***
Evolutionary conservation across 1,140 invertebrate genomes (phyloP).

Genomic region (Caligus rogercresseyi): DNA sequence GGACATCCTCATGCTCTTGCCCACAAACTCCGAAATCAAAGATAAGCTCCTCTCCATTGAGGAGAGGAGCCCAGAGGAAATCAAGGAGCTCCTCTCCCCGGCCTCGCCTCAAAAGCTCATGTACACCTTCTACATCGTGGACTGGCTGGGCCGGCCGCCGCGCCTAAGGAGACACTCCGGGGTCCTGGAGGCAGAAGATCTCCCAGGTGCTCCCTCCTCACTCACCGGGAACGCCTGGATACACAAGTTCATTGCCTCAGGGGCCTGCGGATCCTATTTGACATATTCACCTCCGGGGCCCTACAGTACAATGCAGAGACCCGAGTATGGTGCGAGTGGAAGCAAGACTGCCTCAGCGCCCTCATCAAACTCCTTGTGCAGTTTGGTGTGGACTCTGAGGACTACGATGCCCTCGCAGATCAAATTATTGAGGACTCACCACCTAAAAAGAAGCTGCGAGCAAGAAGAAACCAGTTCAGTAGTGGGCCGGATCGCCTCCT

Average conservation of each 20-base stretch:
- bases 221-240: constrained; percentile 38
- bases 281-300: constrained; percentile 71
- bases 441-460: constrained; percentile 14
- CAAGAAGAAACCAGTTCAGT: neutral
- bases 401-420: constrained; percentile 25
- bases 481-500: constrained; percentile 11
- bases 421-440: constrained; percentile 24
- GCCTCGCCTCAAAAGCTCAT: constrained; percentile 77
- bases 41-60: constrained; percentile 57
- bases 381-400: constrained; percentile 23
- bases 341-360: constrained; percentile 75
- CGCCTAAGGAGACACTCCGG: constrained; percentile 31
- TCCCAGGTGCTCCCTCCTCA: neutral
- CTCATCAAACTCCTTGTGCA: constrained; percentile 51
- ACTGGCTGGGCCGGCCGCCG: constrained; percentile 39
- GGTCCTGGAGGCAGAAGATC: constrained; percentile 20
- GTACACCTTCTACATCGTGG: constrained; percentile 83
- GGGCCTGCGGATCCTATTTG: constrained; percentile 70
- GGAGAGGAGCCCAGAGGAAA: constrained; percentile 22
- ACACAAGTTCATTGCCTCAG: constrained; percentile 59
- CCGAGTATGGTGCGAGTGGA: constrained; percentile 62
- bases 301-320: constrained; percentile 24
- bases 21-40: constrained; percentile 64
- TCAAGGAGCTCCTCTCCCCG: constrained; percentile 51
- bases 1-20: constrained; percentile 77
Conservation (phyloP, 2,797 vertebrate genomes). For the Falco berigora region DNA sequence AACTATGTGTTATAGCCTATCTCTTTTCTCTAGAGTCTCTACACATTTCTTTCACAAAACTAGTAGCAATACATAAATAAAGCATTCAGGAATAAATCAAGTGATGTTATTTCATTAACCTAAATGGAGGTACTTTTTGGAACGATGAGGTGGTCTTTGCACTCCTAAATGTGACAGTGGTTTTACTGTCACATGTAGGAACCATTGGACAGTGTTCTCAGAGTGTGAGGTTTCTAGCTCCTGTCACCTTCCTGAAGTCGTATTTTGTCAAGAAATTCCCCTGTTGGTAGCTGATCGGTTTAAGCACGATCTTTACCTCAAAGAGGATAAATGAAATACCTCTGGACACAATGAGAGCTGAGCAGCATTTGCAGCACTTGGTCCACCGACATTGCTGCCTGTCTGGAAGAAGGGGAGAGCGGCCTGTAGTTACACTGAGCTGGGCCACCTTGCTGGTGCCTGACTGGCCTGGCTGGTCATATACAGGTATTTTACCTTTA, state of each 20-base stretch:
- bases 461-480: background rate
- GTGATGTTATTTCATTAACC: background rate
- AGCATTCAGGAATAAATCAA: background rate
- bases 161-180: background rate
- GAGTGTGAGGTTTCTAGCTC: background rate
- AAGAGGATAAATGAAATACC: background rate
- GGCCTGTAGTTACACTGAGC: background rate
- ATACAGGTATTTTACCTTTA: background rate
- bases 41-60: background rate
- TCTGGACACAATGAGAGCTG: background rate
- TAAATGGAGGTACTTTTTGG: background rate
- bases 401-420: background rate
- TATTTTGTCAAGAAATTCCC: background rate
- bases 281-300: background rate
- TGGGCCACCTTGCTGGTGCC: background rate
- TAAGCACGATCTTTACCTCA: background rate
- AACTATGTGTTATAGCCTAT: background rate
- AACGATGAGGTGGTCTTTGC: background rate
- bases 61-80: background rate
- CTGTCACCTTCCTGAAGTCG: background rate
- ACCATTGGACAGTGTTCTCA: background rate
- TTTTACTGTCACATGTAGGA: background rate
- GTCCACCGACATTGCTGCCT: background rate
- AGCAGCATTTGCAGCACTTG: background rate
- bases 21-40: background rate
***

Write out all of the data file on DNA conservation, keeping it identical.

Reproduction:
Evolutionary conservation across 1,140 invertebrate genomes (phyloP).

Genomic region (Caligus rogercresseyi): DNA sequence GGACATCCTCATGCTCTTGCCCACAAACTCCGAAATCAAAGATAAGCTCCTCTCCATTGAGGAGAGGAGCCCAGAGGAAATCAAGGAGCTCCTCTCCCCGGCCTCGCCTCAAAAGCTCATGTACACCTTCTACATCGTGGACTGGCTGGGCCGGCCGCCGCGCCTAAGGAGACACTCCGGGGTCCTGGAGGCAGAAGATCTCCCAGGTGCTCCCTCCTCACTCACCGGGAACGCCTGGATACACAAGTTCATTGCCTCAGGGGCCTGCGGATCCTATTTGACATATTCACCTCCGGGGCCCTACAGTACAATGCAGAGACCCGAGTATGGTGCGAGTGGAAGCAAGACTGCCTCAGCGCCCTCATCAAACTCCTTGTGCAGTTTGGTGTGGACTCTGAGGACTACGATGCCCTCGCAGATCAAATTATTGAGGACTCACCACCTAAAAAGAAGCTGCGAGCAAGAAGAAACCAGTTCAGTAGTGGGCCGGATCGCCTCCT

Average conservation of each 20-base stretch:
- bases 221-240: constrained; percentile 38
- bases 281-300: constrained; percentile 71
- bases 441-460: constrained; percentile 14
- CAAGAAGAAACCAGTTCAGT: neutral
- bases 401-420: constrained; percentile 25
- bases 481-500: constrained; percentile 11
- bases 421-440: constrained; percentile 24
- GCCTCGCCTCAAAAGCTCAT: constrained; percentile 77
- bases 41-60: constrained; percentile 57
- bases 381-400: constrained; percentile 23
- bases 341-360: constrained; percentile 75
- CGCCTAAGGAGACACTCCGG: constrained; percentile 31
- TCCCAGGTGCTCCCTCCTCA: neutral
- CTCATCAAACTCCTTGTGCA: constrained; percentile 51
- ACTGGCTGGGCCGGCCGCCG: constrained; percentile 39
- GGTCCTGGAGGCAGAAGATC: constrained; percentile 20
- GTACACCTTCTACATCGTGG: constrained; percentile 83
- GGGCCTGCGGATCCTATTTG: constrained; percentile 70
- GGAGAGGAGCCCAGAGGAAA: constrained; percentile 22
- ACACAAGTTCATTGCCTCAG: constrained; percentile 59
- CCGAGTATGGTGCGAGTGGA: constrained; percentile 62
- bases 301-320: constrained; percentile 24
- bases 21-40: constrained; percentile 64
- TCAAGGAGCTCCTCTCCCCG: constrained; percentile 51
- bases 1-20: constrained; percentile 77
Conservation (phyloP, 2,797 vertebrate genomes). For the Falco berigora region DNA sequence AACTATGTGTTATAGCCTATCTCTTTTCTCTAGAGTCTCTACACATTTCTTTCACAAAACTAGTAGCAATACATAAATAAAGCATTCAGGAATAAATCAAGTGATGTTATTTCATTAACCTAAATGGAGGTACTTTTTGGAACGATGAGGTGGTCTTTGCACTCCTAAATGTGACAGTGGTTTTACTGTCACATGTAGGAACCATTGGACAGTGTTCTCAGAGTGTGAGGTTTCTAGCTCCTGTCACCTTCCTGAAGTCGTATTTTGTCAAGAAATTCCCCTGTTGGTAGCTGATCGGTTTAAGCACGATCTTTACCTCAAAGAGGATAAATGAAATACCTCTGGACACAATGAGAGCTGAGCAGCATTTGCAGCACTTGGTCCACCGACATTGCTGCCTGTCTGGAAGAAGGGGAGAGCGGCCTGTAGTTACACTGAGCTGGGCCACCTTGCTGGTGCCTGACTGGCCTGGCTGGTCATATACAGGTATTTTACCTTTA, state of each 20-base stretch:
- bases 461-480: background rate
- GTGATGTTATTTCATTAACC: background rate
- AGCATTCAGGAATAAATCAA: background rate
- bases 161-180: background rate
- GAGTGTGAGGTTTCTAGCTC: background rate
- AAGAGGATAAATGAAATACC: background rate
- GGCCTGTAGTTACACTGAGC: background rate
- ATACAGGTATTTTACCTTTA: background rate
- bases 41-60: background rate
- TCTGGACACAATGAGAGCTG: background rate
- TAAATGGAGGTACTTTTTGG: background rate
- bases 401-420: background rate
- TATTTTGTCAAGAAATTCCC: background rate
- bases 281-300: background rate
- TGGGCCACCTTGCTGGTGCC: background rate
- TAAGCACGATCTTTACCTCA: background rate
- AACTATGTGTTATAGCCTAT: background rate
- AACGATGAGGTGGTCTTTGC: background rate
- bases 61-80: background rate
- CTGTCACCTTCCTGAAGTCG: background rate
- ACCATTGGACAGTGTTCTCA: background rate
- TTTTACTGTCACATGTAGGA: background rate
- GTCCACCGACATTGCTGCCT: background rate
- AGCAGCATTTGCAGCACTTG: background rate
- bases 21-40: background rate